“We took a few months to just explore and see where it brought us and what kind of ideas were created,” says Alderson. “We created some core values, we knew we wanted a comfortable experience. We wanted it be that everyone that put on the headset would have a great time, no matter how susceptible they are to motion sickness.
“That fed back into the environment and the world. We want to make sure that if [protagonist] Quill’s story is in a happy spot that the environment feels warm, inviting and comfortable. Maybe when she goes to darker scarier areas we can pull on those emotional queues. So, when she’s in a darker colder part of the story and she’s acting emotional or scared, hopefully it will make you feel uneasy. And again when she’s happy or giving you positive feedback hopefully it will make you smile and feel good.
“Another core value of our game is taking you to cool places. You may have noticed that the places feed into comfort and all of these thread into our third, which is physical interaction. Not only interacting with the environment and world but also interacting with Quill in interesting ways. That physical interaction also turns into an emotional interaction, as you’re able to heal her and hold her.”
Moss stars an adventurous mouse named Quill, who the player not only controls, but also cares for by guiding her through the environment and healing and protecting her against the hazards of the world. Quill can see the player, who takes up physical space in the world, and will develop a relationship with them as the game progresses.
The development of this bond is an important part of the game’s narrative.
“Over time, Quill being scared and worried fades away, and you form this bond and this relationship and friendship,” says Alderson. “This is gonna be a really interesting story arc not just for Quill, but for the player experiencing it as well. I equate this to you seeing a stray animal and feeding it, but they’re not gonna let you give food straight to them. You have to put the food down and leave and once you come back you see the food is gone. Over time you and this stray become friends and you want to care for it and you don’t mind it living in your home. I think that’s a good comparison and I really enjoy those kinds of stories.”
In their quest for this level of experience, the developers at Polyarc explored a few different healing mechanics before landing on one which requires the player to reach out and touch Quill to salve her wounds.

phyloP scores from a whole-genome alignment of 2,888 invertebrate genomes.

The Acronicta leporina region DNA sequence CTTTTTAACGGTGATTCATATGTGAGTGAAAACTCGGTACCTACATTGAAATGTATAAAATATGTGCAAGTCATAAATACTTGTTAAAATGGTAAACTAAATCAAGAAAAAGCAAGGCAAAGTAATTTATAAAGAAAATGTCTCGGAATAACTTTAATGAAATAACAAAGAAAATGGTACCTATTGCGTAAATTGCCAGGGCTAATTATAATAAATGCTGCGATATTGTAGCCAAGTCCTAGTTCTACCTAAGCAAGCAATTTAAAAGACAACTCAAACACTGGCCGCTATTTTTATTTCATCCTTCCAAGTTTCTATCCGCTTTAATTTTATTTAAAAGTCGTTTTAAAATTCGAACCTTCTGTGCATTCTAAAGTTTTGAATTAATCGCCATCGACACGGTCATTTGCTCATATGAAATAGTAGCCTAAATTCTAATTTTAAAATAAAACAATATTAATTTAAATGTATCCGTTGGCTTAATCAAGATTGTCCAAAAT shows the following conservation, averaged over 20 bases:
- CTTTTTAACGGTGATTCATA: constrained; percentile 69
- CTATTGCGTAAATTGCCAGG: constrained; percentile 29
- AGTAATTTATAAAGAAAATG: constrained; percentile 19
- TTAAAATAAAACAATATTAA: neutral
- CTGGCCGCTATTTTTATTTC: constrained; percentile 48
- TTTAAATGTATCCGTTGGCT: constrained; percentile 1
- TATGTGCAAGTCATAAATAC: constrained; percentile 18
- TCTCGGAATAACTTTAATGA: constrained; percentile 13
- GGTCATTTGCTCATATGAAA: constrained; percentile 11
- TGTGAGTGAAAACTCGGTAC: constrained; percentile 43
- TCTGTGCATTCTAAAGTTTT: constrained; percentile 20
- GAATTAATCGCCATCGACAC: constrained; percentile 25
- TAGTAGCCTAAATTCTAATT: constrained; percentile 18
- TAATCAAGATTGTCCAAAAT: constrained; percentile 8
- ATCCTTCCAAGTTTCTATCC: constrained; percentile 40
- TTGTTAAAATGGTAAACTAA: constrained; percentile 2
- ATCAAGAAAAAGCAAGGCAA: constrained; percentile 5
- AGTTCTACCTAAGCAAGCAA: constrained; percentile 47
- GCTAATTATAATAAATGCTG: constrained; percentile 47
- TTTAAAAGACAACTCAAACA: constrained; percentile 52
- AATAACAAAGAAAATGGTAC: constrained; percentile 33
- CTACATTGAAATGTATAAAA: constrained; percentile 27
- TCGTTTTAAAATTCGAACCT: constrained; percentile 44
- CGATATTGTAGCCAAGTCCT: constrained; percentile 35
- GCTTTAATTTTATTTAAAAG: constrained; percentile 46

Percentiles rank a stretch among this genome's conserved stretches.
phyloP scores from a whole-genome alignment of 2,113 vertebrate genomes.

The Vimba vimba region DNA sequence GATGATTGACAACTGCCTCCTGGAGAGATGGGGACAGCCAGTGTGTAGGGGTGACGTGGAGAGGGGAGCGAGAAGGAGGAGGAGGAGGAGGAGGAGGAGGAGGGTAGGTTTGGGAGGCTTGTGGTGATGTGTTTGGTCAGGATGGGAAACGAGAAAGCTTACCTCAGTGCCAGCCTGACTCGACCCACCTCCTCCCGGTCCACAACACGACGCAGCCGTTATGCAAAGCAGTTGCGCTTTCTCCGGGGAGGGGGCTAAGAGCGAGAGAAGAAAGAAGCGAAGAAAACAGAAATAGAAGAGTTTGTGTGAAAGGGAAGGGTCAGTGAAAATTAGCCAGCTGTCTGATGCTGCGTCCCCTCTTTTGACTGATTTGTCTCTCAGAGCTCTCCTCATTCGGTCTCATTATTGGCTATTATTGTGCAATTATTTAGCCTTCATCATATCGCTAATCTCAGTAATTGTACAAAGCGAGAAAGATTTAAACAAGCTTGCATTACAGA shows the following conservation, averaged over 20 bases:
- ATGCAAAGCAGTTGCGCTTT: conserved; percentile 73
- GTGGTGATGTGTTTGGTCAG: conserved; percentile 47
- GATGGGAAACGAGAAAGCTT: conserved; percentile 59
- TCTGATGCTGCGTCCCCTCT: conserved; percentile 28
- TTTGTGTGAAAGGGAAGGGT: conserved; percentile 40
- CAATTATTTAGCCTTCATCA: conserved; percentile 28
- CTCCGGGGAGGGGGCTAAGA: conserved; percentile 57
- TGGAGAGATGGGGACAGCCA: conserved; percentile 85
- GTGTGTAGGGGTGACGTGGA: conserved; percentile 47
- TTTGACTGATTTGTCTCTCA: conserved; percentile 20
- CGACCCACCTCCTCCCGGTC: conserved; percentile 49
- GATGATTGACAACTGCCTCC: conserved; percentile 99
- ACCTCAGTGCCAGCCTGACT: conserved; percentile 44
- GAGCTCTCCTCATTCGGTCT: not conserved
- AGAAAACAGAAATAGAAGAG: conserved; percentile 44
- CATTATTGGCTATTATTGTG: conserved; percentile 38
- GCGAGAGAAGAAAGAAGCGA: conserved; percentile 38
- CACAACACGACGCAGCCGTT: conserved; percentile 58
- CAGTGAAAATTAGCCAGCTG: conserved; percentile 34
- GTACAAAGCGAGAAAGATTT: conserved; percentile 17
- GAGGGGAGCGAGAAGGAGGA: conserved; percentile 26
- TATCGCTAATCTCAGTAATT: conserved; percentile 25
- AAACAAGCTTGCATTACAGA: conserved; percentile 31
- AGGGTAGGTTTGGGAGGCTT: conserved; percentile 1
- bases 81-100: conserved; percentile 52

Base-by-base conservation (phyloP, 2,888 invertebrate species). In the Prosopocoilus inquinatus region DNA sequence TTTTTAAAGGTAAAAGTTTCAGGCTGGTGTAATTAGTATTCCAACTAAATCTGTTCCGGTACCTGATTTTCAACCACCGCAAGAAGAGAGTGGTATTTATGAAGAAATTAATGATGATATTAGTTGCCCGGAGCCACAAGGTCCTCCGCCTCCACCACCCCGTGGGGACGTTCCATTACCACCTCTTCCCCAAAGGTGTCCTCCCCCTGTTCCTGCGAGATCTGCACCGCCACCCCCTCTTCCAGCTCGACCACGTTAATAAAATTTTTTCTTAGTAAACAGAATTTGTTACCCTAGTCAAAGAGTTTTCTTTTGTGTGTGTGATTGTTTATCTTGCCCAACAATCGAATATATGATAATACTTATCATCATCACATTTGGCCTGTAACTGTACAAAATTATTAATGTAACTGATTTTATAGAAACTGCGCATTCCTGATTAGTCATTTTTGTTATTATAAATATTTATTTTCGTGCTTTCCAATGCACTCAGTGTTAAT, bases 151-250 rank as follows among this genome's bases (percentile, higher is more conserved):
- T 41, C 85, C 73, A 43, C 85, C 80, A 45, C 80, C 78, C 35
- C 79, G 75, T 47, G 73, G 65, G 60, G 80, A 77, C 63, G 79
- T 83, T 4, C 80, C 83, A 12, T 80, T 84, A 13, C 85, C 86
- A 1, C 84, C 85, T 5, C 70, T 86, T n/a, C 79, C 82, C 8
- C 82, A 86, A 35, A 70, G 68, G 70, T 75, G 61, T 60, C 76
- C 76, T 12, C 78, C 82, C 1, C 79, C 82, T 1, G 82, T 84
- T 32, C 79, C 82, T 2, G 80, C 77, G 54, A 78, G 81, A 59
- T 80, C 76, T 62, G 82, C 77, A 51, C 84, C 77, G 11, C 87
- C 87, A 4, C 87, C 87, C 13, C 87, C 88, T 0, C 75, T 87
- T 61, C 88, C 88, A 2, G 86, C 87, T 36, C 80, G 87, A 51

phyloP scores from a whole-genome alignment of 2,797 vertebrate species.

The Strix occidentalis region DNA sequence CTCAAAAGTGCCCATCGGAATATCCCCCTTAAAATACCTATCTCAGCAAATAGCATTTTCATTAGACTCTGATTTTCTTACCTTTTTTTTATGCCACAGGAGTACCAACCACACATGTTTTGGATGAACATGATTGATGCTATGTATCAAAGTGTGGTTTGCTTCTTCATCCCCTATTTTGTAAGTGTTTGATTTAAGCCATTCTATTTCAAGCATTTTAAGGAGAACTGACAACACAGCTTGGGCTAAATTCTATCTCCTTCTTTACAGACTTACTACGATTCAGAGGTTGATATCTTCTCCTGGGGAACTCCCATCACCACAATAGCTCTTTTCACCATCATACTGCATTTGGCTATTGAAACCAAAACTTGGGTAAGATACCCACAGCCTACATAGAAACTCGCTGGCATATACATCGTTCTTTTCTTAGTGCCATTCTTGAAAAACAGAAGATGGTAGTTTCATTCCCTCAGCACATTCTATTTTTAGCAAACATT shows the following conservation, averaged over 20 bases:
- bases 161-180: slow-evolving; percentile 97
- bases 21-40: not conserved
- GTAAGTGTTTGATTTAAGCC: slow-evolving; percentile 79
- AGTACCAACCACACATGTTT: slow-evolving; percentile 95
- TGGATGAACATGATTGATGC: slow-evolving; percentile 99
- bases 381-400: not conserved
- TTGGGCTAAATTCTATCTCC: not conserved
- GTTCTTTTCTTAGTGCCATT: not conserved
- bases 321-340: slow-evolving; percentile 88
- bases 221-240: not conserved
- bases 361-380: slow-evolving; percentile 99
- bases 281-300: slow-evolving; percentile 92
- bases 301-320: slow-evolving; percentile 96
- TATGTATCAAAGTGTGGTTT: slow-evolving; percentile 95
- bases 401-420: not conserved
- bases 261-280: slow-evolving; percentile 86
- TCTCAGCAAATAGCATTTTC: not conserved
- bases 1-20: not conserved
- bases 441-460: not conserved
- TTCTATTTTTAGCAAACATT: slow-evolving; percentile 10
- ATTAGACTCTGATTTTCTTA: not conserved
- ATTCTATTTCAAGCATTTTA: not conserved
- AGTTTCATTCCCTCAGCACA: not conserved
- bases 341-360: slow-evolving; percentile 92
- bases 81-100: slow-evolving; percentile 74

“The healing came about from one of our early on prototypes,” Alderson says. “We wanted a special way to heal Quill, and we had a couple of ideas. One was that you found health out in the world, but we felt that broke you out of the experience. We wanted to make it so that everything Quill does feels natural. We thought she could eat food or put it in her backpack, but those animations took a while and you couldn’t really do that while in combat.
“Then we tried a self-healing method, so that over time you gained it back, but it just didn’t feel right and something about it seemed off. Since VR was a new medium we thought the answer had got to be something new for a new system.
“Finally the healing came out of you reaching in and holding Quill. It’s great because it fed back into the whole bond with Quill and the player wanting to protect and take care of her, but also you could do it in the middle of combat and it just felt right.”
This is Polyarc’s first game, but with the years of experience and the care for both accessibility and storytelling it’s bringing to its first VR title, Moss is shaping up to be something special. Stepping away from career security and branching out on their own may be risky, but it allows Alderson and his co-founders greater freedom and autonomy. And from that, a strong sense of pride in their game. “Even with the pedigree of some of the games that we’ve made,” he says. “I know this is the project I am the most proud of.”